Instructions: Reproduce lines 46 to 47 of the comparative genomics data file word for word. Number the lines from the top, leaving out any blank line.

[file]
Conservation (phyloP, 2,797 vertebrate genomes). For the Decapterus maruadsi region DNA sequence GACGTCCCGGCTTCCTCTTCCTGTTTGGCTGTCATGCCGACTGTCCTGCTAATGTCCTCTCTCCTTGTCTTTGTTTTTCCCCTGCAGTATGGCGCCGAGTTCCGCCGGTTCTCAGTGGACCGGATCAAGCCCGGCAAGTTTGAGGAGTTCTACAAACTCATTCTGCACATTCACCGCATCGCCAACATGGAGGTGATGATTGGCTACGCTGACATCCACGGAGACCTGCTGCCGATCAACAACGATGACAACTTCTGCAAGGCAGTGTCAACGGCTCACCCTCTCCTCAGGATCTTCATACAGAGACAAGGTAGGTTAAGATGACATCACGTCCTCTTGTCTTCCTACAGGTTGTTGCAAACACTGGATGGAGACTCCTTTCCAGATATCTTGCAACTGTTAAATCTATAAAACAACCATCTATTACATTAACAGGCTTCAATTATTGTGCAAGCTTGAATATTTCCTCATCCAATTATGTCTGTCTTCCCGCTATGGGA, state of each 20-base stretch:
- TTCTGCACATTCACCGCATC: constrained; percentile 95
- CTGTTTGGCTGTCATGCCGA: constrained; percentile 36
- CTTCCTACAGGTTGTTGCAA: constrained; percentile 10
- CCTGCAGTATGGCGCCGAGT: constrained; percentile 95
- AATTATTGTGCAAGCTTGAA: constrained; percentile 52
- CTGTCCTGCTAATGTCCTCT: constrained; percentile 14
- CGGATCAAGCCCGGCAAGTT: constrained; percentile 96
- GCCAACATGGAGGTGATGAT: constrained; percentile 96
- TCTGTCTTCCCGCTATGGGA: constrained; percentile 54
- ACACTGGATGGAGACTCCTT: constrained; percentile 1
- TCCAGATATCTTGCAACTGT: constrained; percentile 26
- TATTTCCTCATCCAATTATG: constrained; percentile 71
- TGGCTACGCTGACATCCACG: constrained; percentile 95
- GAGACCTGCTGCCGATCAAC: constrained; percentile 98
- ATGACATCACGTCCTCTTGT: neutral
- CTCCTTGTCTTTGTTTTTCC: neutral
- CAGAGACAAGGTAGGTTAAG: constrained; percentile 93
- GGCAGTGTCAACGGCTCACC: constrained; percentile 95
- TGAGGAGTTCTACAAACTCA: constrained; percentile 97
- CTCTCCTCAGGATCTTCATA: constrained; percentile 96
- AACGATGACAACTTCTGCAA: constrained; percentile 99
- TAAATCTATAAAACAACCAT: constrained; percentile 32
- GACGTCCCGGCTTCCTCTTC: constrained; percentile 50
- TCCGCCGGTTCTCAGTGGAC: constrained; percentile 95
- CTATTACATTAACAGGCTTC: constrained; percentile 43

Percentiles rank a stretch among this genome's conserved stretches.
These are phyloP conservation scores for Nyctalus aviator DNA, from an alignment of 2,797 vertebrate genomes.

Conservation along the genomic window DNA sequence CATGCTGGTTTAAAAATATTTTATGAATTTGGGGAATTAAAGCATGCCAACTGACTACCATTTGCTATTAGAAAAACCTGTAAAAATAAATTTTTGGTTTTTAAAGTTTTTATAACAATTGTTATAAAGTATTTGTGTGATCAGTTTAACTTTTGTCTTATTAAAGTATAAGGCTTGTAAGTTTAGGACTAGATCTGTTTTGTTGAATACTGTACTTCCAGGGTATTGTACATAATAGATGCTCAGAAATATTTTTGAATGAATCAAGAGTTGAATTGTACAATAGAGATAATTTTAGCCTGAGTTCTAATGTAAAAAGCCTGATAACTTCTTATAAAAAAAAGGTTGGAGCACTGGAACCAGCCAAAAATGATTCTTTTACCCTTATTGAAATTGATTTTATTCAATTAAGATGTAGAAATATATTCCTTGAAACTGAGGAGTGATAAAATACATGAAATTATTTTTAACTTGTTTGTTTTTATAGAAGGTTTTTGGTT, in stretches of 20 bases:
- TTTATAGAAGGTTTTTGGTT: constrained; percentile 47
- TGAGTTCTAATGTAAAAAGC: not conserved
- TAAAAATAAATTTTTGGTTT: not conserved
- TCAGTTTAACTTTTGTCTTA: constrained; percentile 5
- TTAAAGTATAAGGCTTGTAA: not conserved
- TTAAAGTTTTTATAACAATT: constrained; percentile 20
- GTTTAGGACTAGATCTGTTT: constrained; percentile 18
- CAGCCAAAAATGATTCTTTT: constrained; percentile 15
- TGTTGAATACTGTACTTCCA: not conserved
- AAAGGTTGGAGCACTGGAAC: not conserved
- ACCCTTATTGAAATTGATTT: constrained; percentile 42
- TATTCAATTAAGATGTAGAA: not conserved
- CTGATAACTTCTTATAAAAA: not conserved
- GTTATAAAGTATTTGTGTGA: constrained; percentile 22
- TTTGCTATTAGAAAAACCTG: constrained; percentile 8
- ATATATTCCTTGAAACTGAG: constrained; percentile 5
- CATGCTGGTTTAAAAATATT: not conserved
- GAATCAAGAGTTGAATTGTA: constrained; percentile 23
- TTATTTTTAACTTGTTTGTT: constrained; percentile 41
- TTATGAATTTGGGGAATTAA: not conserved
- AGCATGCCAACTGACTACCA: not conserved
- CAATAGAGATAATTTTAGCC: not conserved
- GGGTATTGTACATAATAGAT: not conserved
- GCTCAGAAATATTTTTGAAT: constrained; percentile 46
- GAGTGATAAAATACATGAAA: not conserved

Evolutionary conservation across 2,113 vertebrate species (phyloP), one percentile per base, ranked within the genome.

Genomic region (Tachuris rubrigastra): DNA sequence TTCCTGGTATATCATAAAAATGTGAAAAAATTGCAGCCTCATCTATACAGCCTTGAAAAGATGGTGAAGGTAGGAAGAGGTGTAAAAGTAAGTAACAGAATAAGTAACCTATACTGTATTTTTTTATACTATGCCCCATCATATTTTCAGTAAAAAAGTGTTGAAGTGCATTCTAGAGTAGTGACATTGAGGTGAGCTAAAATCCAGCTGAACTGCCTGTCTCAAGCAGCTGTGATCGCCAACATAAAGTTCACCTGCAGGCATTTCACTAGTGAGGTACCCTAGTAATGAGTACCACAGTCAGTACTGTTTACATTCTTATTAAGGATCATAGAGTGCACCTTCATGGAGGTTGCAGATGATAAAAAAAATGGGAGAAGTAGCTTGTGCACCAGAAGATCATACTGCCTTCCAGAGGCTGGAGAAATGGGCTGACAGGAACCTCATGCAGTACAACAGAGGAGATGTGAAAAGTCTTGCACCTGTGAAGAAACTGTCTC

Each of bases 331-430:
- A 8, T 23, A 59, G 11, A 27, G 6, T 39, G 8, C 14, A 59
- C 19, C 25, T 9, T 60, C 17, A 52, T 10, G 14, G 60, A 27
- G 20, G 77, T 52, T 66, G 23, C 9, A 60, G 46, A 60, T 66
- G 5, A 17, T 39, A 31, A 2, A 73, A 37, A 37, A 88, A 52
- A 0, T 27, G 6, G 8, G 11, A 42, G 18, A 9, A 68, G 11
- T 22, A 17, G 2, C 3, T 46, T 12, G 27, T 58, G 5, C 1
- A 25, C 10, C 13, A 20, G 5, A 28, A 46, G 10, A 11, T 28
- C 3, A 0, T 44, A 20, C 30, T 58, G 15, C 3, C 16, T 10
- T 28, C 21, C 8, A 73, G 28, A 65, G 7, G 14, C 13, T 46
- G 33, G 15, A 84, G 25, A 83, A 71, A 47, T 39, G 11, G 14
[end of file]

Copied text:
- CATGCTGGTTTAAAAATATT: not conserved
- GAATCAAGAGTTGAATTGTA: constrained; percentile 23